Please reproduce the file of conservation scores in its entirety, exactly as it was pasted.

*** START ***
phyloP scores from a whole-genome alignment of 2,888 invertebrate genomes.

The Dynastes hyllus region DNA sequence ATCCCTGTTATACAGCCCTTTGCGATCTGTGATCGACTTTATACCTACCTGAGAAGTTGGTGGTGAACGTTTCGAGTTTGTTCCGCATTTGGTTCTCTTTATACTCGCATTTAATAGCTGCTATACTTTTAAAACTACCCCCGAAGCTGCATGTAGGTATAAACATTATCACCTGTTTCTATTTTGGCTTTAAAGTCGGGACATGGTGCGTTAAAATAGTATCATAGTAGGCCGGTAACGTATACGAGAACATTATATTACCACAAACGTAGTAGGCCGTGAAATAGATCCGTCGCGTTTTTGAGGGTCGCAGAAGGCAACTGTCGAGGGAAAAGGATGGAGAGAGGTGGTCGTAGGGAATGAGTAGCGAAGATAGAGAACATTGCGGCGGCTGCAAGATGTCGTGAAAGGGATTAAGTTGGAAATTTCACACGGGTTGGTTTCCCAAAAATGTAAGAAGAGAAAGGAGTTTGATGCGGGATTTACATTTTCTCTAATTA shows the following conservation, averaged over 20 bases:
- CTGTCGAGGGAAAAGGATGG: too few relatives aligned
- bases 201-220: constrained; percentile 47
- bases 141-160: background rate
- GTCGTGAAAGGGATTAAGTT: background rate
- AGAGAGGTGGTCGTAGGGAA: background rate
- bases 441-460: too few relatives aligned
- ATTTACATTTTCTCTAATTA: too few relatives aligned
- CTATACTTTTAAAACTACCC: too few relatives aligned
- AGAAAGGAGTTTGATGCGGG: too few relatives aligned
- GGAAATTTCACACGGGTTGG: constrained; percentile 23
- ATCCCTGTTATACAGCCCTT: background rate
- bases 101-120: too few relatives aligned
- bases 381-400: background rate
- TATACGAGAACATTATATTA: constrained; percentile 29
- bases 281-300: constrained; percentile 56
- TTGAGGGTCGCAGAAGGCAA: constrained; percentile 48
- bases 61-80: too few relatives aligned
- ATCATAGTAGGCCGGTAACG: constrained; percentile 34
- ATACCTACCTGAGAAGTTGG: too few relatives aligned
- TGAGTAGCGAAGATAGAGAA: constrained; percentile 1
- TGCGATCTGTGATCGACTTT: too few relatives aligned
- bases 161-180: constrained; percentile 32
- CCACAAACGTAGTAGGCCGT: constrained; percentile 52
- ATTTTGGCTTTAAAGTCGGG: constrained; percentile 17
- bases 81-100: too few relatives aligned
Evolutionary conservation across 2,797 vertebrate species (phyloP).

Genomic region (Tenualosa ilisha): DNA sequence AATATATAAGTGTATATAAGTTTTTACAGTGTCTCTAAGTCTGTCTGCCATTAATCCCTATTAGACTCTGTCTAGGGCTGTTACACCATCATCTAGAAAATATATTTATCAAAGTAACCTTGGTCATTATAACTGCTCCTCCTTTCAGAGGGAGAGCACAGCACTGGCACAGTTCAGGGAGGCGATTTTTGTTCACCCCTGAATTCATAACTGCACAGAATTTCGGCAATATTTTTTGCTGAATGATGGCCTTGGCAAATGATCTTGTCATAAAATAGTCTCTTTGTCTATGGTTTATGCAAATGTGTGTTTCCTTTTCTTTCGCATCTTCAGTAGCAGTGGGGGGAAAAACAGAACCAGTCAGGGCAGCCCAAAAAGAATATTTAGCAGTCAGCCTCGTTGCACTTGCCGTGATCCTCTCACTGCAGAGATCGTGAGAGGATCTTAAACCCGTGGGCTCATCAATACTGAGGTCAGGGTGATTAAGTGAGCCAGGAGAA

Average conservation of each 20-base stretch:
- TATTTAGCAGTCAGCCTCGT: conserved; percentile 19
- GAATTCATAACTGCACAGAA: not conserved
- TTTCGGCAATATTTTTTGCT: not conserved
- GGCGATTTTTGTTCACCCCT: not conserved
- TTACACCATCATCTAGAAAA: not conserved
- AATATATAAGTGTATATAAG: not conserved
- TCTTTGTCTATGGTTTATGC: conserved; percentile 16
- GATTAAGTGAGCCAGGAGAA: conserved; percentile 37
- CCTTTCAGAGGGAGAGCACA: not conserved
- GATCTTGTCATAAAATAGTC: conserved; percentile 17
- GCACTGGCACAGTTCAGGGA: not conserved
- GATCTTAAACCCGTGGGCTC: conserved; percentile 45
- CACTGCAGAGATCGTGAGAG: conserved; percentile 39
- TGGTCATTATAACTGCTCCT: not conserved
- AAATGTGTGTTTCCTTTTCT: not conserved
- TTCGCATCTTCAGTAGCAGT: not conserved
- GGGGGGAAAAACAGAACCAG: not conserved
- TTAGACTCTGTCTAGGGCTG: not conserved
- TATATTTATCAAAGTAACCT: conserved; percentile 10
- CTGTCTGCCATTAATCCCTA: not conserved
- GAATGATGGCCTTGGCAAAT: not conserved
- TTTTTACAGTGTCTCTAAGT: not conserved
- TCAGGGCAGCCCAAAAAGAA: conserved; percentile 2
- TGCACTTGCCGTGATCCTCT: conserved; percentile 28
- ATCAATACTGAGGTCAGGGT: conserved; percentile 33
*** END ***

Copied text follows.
phyloP scores from a whole-genome alignment of 2,888 invertebrate genomes.

The Dynastes hyllus region DNA sequence ATCCCTGTTATACAGCCCTTTGCGATCTGTGATCGACTTTATACCTACCTGAGAAGTTGGTGGTGAACGTTTCGAGTTTGTTCCGCATTTGGTTCTCTTTATACTCGCATTTAATAGCTGCTATACTTTTAAAACTACCCCCGAAGCTGCATGTAGGTATAAACATTATCACCTGTTTCTATTTTGGCTTTAAAGTCGGGACATGGTGCGTTAAAATAGTATCATAGTAGGCCGGTAACGTATACGAGAACATTATATTACCACAAACGTAGTAGGCCGTGAAATAGATCCGTCGCGTTTTTGAGGGTCGCAGAAGGCAACTGTCGAGGGAAAAGGATGGAGAGAGGTGGTCGTAGGGAATGAGTAGCGAAGATAGAGAACATTGCGGCGGCTGCAAGATGTCGTGAAAGGGATTAAGTTGGAAATTTCACACGGGTTGGTTTCCCAAAAATGTAAGAAGAGAAAGGAGTTTGATGCGGGATTTACATTTTCTCTAATTA shows the following conservation, averaged over 20 bases:
- CTGTCGAGGGAAAAGGATGG: too few relatives aligned
- bases 201-220: constrained; percentile 47
- bases 141-160: background rate
- GTCGTGAAAGGGATTAAGTT: background rate
- AGAGAGGTGGTCGTAGGGAA: background rate
- bases 441-460: too few relatives aligned
- ATTTACATTTTCTCTAATTA: too few relatives aligned
- CTATACTTTTAAAACTACCC: too few relatives aligned
- AGAAAGGAGTTTGATGCGGG: too few relatives aligned
- GGAAATTTCACACGGGTTGG: constrained; percentile 23
- ATCCCTGTTATACAGCCCTT: background rate
- bases 101-120: too few relatives aligned
- bases 381-400: background rate
- TATACGAGAACATTATATTA: constrained; percentile 29
- bases 281-300: constrained; percentile 56
- TTGAGGGTCGCAGAAGGCAA: constrained; percentile 48
- bases 61-80: too few relatives aligned
- ATCATAGTAGGCCGGTAACG: constrained; percentile 34
- ATACCTACCTGAGAAGTTGG: too few relatives aligned
- TGAGTAGCGAAGATAGAGAA: constrained; percentile 1
- TGCGATCTGTGATCGACTTT: too few relatives aligned
- bases 161-180: constrained; percentile 32
- CCACAAACGTAGTAGGCCGT: constrained; percentile 52
- ATTTTGGCTTTAAAGTCGGG: constrained; percentile 17
- bases 81-100: too few relatives aligned
Evolutionary conservation across 2,797 vertebrate species (phyloP).

Genomic region (Tenualosa ilisha): DNA sequence AATATATAAGTGTATATAAGTTTTTACAGTGTCTCTAAGTCTGTCTGCCATTAATCCCTATTAGACTCTGTCTAGGGCTGTTACACCATCATCTAGAAAATATATTTATCAAAGTAACCTTGGTCATTATAACTGCTCCTCCTTTCAGAGGGAGAGCACAGCACTGGCACAGTTCAGGGAGGCGATTTTTGTTCACCCCTGAATTCATAACTGCACAGAATTTCGGCAATATTTTTTGCTGAATGATGGCCTTGGCAAATGATCTTGTCATAAAATAGTCTCTTTGTCTATGGTTTATGCAAATGTGTGTTTCCTTTTCTTTCGCATCTTCAGTAGCAGTGGGGGGAAAAACAGAACCAGTCAGGGCAGCCCAAAAAGAATATTTAGCAGTCAGCCTCGTTGCACTTGCCGTGATCCTCTCACTGCAGAGATCGTGAGAGGATCTTAAACCCGTGGGCTCATCAATACTGAGGTCAGGGTGATTAAGTGAGCCAGGAGAA

Average conservation of each 20-base stretch:
- TATTTAGCAGTCAGCCTCGT: conserved; percentile 19
- GAATTCATAACTGCACAGAA: not conserved
- TTTCGGCAATATTTTTTGCT: not conserved
- GGCGATTTTTGTTCACCCCT: not conserved
- TTACACCATCATCTAGAAAA: not conserved
- AATATATAAGTGTATATAAG: not conserved
- TCTTTGTCTATGGTTTATGC: conserved; percentile 16
- GATTAAGTGAGCCAGGAGAA: conserved; percentile 37
- CCTTTCAGAGGGAGAGCACA: not conserved
- GATCTTGTCATAAAATAGTC: conserved; percentile 17
- GCACTGGCACAGTTCAGGGA: not conserved
- GATCTTAAACCCGTGGGCTC: conserved; percentile 45
- CACTGCAGAGATCGTGAGAG: conserved; percentile 39
- TGGTCATTATAACTGCTCCT: not conserved
- AAATGTGTGTTTCCTTTTCT: not conserved
- TTCGCATCTTCAGTAGCAGT: not conserved
- GGGGGGAAAAACAGAACCAG: not conserved
- TTAGACTCTGTCTAGGGCTG: not conserved
- TATATTTATCAAAGTAACCT: conserved; percentile 10
- CTGTCTGCCATTAATCCCTA: not conserved
- GAATGATGGCCTTGGCAAAT: not conserved
- TTTTTACAGTGTCTCTAAGT: not conserved
- TCAGGGCAGCCCAAAAAGAA: conserved; percentile 2
- TGCACTTGCCGTGATCCTCT: conserved; percentile 28
- ATCAATACTGAGGTCAGGGT: conserved; percentile 33